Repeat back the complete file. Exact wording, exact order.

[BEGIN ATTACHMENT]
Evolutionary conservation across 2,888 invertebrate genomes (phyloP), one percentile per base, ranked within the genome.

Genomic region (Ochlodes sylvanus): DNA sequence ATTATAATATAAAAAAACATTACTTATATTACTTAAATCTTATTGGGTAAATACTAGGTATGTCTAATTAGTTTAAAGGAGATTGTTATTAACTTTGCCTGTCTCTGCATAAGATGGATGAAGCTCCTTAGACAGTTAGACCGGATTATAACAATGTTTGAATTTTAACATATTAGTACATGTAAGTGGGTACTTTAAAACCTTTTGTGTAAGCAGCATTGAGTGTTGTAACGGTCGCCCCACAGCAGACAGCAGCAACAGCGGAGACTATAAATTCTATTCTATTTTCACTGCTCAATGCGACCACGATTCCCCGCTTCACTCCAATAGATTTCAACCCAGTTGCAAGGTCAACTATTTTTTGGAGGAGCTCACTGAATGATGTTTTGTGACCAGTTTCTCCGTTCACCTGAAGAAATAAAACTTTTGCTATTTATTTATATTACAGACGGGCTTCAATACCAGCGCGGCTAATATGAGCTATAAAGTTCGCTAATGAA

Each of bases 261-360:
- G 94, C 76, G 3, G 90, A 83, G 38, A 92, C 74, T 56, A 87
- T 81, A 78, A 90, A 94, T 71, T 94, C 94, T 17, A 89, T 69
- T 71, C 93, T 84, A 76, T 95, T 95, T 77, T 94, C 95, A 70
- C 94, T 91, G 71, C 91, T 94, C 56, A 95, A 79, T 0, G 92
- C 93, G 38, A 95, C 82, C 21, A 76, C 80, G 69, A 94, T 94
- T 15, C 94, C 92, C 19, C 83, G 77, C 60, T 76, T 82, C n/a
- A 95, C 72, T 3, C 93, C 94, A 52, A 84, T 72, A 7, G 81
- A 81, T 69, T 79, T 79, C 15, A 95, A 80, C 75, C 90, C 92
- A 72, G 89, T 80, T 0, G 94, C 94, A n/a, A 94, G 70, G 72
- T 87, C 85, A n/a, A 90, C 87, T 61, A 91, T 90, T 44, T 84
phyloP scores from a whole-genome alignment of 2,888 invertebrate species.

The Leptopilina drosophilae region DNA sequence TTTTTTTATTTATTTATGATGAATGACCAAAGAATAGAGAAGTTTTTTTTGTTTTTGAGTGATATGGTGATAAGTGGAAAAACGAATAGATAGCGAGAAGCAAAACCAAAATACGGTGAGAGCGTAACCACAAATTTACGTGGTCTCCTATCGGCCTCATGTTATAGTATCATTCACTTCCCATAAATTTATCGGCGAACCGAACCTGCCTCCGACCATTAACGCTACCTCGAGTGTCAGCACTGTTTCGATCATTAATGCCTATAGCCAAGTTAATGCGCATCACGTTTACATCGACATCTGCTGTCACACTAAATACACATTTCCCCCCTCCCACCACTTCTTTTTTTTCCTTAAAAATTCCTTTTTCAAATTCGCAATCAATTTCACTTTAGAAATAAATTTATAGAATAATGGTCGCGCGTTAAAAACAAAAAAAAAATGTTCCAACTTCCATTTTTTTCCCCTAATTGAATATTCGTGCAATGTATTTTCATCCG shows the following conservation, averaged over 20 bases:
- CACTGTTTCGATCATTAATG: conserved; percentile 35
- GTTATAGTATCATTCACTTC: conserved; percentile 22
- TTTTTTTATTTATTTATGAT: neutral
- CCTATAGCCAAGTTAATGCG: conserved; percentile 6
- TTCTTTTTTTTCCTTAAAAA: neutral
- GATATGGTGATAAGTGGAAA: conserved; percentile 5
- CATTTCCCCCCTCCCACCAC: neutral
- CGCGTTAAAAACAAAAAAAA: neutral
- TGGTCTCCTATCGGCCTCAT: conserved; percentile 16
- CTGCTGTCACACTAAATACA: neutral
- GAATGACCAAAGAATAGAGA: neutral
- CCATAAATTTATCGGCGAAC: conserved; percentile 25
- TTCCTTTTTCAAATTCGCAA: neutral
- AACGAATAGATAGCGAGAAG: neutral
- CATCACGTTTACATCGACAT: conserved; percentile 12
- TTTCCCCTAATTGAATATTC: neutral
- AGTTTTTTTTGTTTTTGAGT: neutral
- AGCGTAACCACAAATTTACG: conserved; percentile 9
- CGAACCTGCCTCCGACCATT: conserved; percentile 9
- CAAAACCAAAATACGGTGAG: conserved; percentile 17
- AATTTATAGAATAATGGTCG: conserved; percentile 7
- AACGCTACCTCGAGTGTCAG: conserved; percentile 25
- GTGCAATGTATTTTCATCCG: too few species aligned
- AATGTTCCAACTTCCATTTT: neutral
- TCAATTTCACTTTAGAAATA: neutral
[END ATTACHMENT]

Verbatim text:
Evolutionary conservation across 2,888 invertebrate genomes (phyloP), one percentile per base, ranked within the genome.

Genomic region (Ochlodes sylvanus): DNA sequence ATTATAATATAAAAAAACATTACTTATATTACTTAAATCTTATTGGGTAAATACTAGGTATGTCTAATTAGTTTAAAGGAGATTGTTATTAACTTTGCCTGTCTCTGCATAAGATGGATGAAGCTCCTTAGACAGTTAGACCGGATTATAACAATGTTTGAATTTTAACATATTAGTACATGTAAGTGGGTACTTTAAAACCTTTTGTGTAAGCAGCATTGAGTGTTGTAACGGTCGCCCCACAGCAGACAGCAGCAACAGCGGAGACTATAAATTCTATTCTATTTTCACTGCTCAATGCGACCACGATTCCCCGCTTCACTCCAATAGATTTCAACCCAGTTGCAAGGTCAACTATTTTTTGGAGGAGCTCACTGAATGATGTTTTGTGACCAGTTTCTCCGTTCACCTGAAGAAATAAAACTTTTGCTATTTATTTATATTACAGACGGGCTTCAATACCAGCGCGGCTAATATGAGCTATAAAGTTCGCTAATGAA

Each of bases 261-360:
- G 94, C 76, G 3, G 90, A 83, G 38, A 92, C 74, T 56, A 87
- T 81, A 78, A 90, A 94, T 71, T 94, C 94, T 17, A 89, T 69
- T 71, C 93, T 84, A 76, T 95, T 95, T 77, T 94, C 95, A 70
- C 94, T 91, G 71, C 91, T 94, C 56, A 95, A 79, T 0, G 92
- C 93, G 38, A 95, C 82, C 21, A 76, C 80, G 69, A 94, T 94
- T 15, C 94, C 92, C 19, C 83, G 77, C 60, T 76, T 82, C n/a
- A 95, C 72, T 3, C 93, C 94, A 52, A 84, T 72, A 7, G 81
- A 81, T 69, T 79, T 79, C 15, A 95, A 80, C 75, C 90, C 92
- A 72, G 89, T 80, T 0, G 94, C 94, A n/a, A 94, G 70, G 72
- T 87, C 85, A n/a, A 90, C 87, T 61, A 91, T 90, T 44, T 84
phyloP scores from a whole-genome alignment of 2,888 invertebrate species.

The Leptopilina drosophilae region DNA sequence TTTTTTTATTTATTTATGATGAATGACCAAAGAATAGAGAAGTTTTTTTTGTTTTTGAGTGATATGGTGATAAGTGGAAAAACGAATAGATAGCGAGAAGCAAAACCAAAATACGGTGAGAGCGTAACCACAAATTTACGTGGTCTCCTATCGGCCTCATGTTATAGTATCATTCACTTCCCATAAATTTATCGGCGAACCGAACCTGCCTCCGACCATTAACGCTACCTCGAGTGTCAGCACTGTTTCGATCATTAATGCCTATAGCCAAGTTAATGCGCATCACGTTTACATCGACATCTGCTGTCACACTAAATACACATTTCCCCCCTCCCACCACTTCTTTTTTTTCCTTAAAAATTCCTTTTTCAAATTCGCAATCAATTTCACTTTAGAAATAAATTTATAGAATAATGGTCGCGCGTTAAAAACAAAAAAAAAATGTTCCAACTTCCATTTTTTTCCCCTAATTGAATATTCGTGCAATGTATTTTCATCCG shows the following conservation, averaged over 20 bases:
- CACTGTTTCGATCATTAATG: conserved; percentile 35
- GTTATAGTATCATTCACTTC: conserved; percentile 22
- TTTTTTTATTTATTTATGAT: neutral
- CCTATAGCCAAGTTAATGCG: conserved; percentile 6
- TTCTTTTTTTTCCTTAAAAA: neutral
- GATATGGTGATAAGTGGAAA: conserved; percentile 5
- CATTTCCCCCCTCCCACCAC: neutral
- CGCGTTAAAAACAAAAAAAA: neutral
- TGGTCTCCTATCGGCCTCAT: conserved; percentile 16
- CTGCTGTCACACTAAATACA: neutral
- GAATGACCAAAGAATAGAGA: neutral
- CCATAAATTTATCGGCGAAC: conserved; percentile 25
- TTCCTTTTTCAAATTCGCAA: neutral
- AACGAATAGATAGCGAGAAG: neutral
- CATCACGTTTACATCGACAT: conserved; percentile 12
- TTTCCCCTAATTGAATATTC: neutral
- AGTTTTTTTTGTTTTTGAGT: neutral
- AGCGTAACCACAAATTTACG: conserved; percentile 9
- CGAACCTGCCTCCGACCATT: conserved; percentile 9
- CAAAACCAAAATACGGTGAG: conserved; percentile 17
- AATTTATAGAATAATGGTCG: conserved; percentile 7
- AACGCTACCTCGAGTGTCAG: conserved; percentile 25
- GTGCAATGTATTTTCATCCG: too few species aligned
- AATGTTCCAACTTCCATTTT: neutral
- TCAATTTCACTTTAGAAATA: neutral